Nefazodone, sold formerly under the brand names Serzone, Dutonin, and Nefadar among others, is an atypical antidepressant which was first marketed by Bristol-Myers Squibb in 1994 but has since largely been discontinued. BMS withdrew it from the market by 2004 due to decreasing sales due to the rare incidence of severe liver damage and the onset of generic competition. The incidence of severe liver damage is approximately 1 in every 250,000 to 300,000 patient-years. Generic versions were introduced in 2003.
Nefazodone is metabolized in the liver, with the main enzyme involved thought to be CYP3A4. The drug has at least four active metabolites, which include hydroxynefazodone, para-hydroxynefazodone, triazoledione, and meta-chlorophenylpiperazine. Nefazodone has a short elimination half-life of about 2 to 4 hours. Its metabolite hydroxynefazodone similarly has an elimination half-life of about 1.5 to 4 hours, whereas the elimination half-lives of triazoledione and mCPP are longer at around 18 hours and 4 to 8 hours, respectively. Due to its long elimination half-life, triazole is the major metabolite and predominates in the circulation during nefazodone treatment, with plasma levels that are 4 to 10 times higher than those of nefazodone itself. Conversely, hydroxynefazodone levels are about 40% of those of nefazodone at steady state. Plasma levels of mCPP are very low at about 7% of those of nefazodone; hence, mCPP is only a minor metabolite. mCPP is thought to be formed from nefazodone specifically by CYP2D6.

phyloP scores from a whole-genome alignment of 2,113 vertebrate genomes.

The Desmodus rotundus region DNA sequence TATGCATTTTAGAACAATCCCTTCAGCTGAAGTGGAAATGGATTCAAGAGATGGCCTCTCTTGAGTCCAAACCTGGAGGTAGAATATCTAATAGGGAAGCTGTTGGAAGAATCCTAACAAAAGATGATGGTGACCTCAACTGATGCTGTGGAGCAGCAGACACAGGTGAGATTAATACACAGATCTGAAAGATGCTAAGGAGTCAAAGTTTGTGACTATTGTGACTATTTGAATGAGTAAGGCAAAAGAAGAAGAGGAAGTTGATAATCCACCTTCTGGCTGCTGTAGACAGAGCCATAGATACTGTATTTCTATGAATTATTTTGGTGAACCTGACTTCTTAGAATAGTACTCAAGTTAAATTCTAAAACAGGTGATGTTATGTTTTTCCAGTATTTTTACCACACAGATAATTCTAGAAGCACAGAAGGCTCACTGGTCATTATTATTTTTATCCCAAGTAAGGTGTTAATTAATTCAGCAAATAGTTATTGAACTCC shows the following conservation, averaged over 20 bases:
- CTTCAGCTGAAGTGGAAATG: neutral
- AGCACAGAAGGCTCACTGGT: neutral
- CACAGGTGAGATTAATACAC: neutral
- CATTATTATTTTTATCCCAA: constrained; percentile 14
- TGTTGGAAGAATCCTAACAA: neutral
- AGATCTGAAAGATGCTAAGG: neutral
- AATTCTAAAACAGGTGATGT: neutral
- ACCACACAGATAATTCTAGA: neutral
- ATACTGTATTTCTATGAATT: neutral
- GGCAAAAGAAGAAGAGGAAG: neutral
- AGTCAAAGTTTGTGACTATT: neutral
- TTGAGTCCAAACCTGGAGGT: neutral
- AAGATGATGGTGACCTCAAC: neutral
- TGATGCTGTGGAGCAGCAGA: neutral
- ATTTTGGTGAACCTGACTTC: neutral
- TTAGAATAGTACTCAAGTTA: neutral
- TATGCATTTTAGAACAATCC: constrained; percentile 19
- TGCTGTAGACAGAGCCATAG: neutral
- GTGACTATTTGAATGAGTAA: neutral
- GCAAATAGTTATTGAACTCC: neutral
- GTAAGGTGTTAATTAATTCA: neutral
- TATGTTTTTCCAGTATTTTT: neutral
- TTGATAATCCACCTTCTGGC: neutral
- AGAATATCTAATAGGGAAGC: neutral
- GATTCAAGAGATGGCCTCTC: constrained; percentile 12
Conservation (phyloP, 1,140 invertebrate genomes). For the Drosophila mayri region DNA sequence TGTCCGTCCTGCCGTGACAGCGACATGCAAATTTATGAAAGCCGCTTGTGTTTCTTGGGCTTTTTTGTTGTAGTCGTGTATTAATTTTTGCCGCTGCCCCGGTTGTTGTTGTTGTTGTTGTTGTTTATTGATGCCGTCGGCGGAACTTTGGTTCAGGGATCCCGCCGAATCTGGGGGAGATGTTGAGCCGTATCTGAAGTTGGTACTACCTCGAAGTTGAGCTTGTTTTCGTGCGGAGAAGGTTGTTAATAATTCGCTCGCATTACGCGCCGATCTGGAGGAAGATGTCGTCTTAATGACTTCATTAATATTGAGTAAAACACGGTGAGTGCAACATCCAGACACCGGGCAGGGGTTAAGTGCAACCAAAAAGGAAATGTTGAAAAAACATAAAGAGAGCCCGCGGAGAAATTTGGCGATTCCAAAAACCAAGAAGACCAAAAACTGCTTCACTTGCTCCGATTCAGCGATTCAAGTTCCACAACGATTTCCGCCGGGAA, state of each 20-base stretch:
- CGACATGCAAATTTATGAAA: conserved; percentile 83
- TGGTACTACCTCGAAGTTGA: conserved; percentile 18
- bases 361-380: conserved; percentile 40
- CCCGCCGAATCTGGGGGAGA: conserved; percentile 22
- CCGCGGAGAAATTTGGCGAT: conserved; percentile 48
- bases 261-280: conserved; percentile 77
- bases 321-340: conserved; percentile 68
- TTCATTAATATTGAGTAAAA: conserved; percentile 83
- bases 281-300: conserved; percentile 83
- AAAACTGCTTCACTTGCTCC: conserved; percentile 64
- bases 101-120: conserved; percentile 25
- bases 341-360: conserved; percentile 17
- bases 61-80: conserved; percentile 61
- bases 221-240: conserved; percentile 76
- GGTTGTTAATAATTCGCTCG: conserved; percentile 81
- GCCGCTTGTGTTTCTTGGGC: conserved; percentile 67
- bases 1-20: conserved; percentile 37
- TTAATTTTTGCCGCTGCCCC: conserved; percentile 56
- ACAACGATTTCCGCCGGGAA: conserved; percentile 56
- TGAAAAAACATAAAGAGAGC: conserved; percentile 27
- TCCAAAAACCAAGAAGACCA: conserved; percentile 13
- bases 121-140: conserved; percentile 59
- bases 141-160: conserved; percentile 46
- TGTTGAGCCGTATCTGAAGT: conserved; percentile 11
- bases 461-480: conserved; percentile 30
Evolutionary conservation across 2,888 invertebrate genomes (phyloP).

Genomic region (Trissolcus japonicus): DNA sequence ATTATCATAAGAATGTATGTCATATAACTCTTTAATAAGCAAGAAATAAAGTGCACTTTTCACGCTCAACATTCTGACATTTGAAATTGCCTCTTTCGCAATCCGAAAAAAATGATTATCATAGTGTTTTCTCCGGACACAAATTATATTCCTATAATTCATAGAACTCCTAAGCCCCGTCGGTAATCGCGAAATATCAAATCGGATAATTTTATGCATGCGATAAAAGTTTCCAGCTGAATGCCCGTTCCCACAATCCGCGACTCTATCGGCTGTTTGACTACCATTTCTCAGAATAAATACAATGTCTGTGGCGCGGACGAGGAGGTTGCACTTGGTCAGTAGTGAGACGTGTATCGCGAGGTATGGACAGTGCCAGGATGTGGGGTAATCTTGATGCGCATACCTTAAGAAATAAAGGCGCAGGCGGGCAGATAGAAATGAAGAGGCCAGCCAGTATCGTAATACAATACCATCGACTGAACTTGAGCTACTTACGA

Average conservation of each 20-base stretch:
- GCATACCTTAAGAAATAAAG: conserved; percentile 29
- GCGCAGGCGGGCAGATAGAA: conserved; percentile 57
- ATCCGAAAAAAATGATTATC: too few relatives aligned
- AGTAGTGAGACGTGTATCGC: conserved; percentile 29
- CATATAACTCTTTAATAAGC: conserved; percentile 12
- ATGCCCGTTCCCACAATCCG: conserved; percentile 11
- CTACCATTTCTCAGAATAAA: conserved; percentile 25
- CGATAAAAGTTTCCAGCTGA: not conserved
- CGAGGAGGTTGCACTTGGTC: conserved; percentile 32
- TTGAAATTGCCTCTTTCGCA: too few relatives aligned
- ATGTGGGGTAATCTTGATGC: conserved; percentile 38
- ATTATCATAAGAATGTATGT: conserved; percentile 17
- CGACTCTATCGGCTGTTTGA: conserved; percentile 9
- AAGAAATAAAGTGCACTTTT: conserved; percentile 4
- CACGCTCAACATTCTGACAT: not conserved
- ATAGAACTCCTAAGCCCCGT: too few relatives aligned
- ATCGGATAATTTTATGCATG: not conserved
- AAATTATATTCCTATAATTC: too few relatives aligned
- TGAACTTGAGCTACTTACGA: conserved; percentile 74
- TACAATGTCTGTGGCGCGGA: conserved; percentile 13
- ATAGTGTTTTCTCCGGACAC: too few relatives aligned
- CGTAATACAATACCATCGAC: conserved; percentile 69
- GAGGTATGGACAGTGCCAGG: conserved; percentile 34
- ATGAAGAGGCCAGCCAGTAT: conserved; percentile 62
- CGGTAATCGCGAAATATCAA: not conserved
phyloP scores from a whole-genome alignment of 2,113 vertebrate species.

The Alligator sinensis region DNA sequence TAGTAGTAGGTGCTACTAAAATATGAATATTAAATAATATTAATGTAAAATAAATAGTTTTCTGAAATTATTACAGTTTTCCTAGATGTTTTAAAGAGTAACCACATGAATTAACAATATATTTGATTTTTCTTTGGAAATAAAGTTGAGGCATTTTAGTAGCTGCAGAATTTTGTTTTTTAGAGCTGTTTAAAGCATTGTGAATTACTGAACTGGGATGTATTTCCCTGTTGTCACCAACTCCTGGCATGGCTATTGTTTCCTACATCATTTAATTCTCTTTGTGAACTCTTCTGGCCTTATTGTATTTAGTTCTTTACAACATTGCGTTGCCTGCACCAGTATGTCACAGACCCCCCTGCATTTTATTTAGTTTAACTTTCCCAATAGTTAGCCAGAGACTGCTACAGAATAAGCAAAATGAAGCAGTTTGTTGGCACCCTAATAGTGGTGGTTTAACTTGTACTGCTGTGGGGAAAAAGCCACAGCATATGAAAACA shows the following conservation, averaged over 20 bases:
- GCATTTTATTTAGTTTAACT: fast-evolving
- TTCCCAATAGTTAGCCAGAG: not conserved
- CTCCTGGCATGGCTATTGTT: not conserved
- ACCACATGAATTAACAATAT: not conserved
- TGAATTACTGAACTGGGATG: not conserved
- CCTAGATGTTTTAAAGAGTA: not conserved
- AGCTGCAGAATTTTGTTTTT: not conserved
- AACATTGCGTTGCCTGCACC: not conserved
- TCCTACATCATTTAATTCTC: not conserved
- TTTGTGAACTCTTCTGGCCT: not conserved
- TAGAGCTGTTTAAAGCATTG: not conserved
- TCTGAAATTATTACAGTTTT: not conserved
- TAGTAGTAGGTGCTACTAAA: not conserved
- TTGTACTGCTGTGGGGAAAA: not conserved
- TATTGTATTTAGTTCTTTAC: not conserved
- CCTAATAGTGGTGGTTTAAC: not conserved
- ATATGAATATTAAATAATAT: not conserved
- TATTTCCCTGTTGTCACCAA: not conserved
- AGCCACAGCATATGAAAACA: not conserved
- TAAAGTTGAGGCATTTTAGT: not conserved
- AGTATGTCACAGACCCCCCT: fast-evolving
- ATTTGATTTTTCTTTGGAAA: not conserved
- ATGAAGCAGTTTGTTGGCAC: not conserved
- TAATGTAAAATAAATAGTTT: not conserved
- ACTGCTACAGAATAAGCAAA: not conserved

The ratios of brain-to-plasma concentrations of mCPP to nefazodone are 47:1 in mice and 10:1 in rats, suggesting that brain exposure to mCPP may be much higher than plasma exposure. Conversely, hydroxynefazodone levels in the brain are 10% of those in plasma in rats. As such, in spite of its relatively low plasma concentrations, brain exposure to mCPP may be substantial, whereas that of hydroxynefazodone may be minimal.
Nefazodone was discovered by scientists at Bristol-Myers Squibb (BMS) who were seeking to improve on trazodone by reducing its sedating qualities.
BMS obtained marketing approvals worldwide for nefazodone in 1994. It was marketed in the US under the brand name Serzone and in Europe under the brand name Dutonin.
In 2002 the FDA obligated BMS to add a black box warning about potential fatal liver toxicity to the drug label. Worldwide sales in 2002 were $409 million.
In 2003 Public Citizen filed a citizen petition asking the FDA to withdraw the marketing authorization in the US, and in early 2004 the organization sued the FDA to attempt to force withdrawal of the drug. The FDA issued a response to the petition in June 2004 and filed a motion to dismiss, and Public Citizen withdrew the suit.
Generic versions were introduced in the US in 2003 and Health Canada withdrew the marketing authorization that year.
Sales of nefazodone were about $100 million in 2003. By that time it was also being marketed under the additional brand names Serzonil, Nefadar, and Rulivan.
In April 2004, BMS announced that it was going discontinue the sale of Serzone in the US in June 2004 and said that this was due to declining sales. By that time BMS had already withdrawn the drug from the market in Europe, Australia, New Zealand and Canada.
As of 2012 generic nefazodone was available in the US.
Nefazodone has been marketed under a number of brand names including Dutonin (AT, ES, IE, UK), Menfazona (ES), Nefadar (CH, DE, NO, SE), Nefazodone BMS (AT), Nefazodone Hydrochloride Teva (US), Reseril (IT), Rulivan (ES), and Serzone (AU, CA, US). As of 2017, it remains available only on a limited basis as Nefazodone Hydrochloride Teva in the United States.
The use of nefazodone to prevent migraine has been studied, due to its antagonistic effects on the 5-HT2A and 5-HT2C receptors.
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